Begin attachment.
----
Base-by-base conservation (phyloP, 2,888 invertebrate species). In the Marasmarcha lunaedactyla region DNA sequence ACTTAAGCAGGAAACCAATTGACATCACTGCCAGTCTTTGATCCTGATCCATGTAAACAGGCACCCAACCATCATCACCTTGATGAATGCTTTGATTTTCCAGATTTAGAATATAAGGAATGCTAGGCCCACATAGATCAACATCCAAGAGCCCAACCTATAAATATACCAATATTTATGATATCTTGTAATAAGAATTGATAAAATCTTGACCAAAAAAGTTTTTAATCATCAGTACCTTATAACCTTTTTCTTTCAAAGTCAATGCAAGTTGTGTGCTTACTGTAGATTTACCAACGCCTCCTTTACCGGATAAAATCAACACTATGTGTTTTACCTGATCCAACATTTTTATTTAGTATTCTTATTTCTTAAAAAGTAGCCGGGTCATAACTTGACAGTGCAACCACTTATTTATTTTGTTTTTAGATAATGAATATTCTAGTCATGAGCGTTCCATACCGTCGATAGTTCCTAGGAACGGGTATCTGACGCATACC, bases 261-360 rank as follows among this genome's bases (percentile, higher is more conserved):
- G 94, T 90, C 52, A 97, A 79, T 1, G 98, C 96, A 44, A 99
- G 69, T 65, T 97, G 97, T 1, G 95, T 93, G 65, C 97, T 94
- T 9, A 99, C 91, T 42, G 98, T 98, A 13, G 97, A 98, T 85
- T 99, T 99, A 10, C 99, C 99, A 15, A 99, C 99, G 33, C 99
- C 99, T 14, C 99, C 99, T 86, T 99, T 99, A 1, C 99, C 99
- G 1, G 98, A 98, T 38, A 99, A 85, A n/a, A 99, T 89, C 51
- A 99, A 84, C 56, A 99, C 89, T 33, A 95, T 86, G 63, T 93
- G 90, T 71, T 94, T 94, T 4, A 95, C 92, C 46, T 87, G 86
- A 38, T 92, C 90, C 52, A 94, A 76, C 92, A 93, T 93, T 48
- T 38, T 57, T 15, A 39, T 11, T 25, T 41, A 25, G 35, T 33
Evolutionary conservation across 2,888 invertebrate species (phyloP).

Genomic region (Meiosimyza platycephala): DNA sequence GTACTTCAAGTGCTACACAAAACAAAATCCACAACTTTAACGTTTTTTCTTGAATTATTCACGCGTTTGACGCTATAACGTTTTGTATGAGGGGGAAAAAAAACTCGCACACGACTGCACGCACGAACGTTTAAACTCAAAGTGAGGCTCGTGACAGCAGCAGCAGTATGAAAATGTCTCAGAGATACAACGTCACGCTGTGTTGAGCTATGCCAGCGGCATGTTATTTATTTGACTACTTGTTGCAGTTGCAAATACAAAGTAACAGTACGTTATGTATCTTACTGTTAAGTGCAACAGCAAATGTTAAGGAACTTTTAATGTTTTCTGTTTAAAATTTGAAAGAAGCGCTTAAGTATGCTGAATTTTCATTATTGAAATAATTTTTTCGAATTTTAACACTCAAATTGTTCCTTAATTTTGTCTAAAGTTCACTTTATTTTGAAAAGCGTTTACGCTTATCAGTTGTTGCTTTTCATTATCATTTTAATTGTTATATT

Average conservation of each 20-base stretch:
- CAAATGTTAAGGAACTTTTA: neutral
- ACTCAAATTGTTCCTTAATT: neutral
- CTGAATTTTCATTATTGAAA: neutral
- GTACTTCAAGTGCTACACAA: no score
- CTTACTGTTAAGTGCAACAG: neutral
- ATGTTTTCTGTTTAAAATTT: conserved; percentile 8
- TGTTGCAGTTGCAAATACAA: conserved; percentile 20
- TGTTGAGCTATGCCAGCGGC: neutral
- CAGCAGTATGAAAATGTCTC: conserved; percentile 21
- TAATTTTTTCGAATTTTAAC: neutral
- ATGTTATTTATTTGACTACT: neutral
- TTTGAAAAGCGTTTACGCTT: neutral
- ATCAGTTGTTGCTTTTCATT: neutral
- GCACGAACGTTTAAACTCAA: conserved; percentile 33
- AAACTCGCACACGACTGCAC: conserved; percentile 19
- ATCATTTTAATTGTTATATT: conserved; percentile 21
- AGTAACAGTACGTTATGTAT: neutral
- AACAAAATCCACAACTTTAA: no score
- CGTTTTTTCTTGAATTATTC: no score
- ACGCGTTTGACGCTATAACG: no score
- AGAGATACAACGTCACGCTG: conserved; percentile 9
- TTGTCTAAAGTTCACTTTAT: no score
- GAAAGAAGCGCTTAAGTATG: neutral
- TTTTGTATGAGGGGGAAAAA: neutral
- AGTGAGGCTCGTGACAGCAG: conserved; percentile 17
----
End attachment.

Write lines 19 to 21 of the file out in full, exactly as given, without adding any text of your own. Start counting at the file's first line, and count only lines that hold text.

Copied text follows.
- CTTACTGTTAAGTGCAACAG: neutral
- ATGTTTTCTGTTTAAAATTT: conserved; percentile 8
- TGTTGCAGTTGCAAATACAA: conserved; percentile 20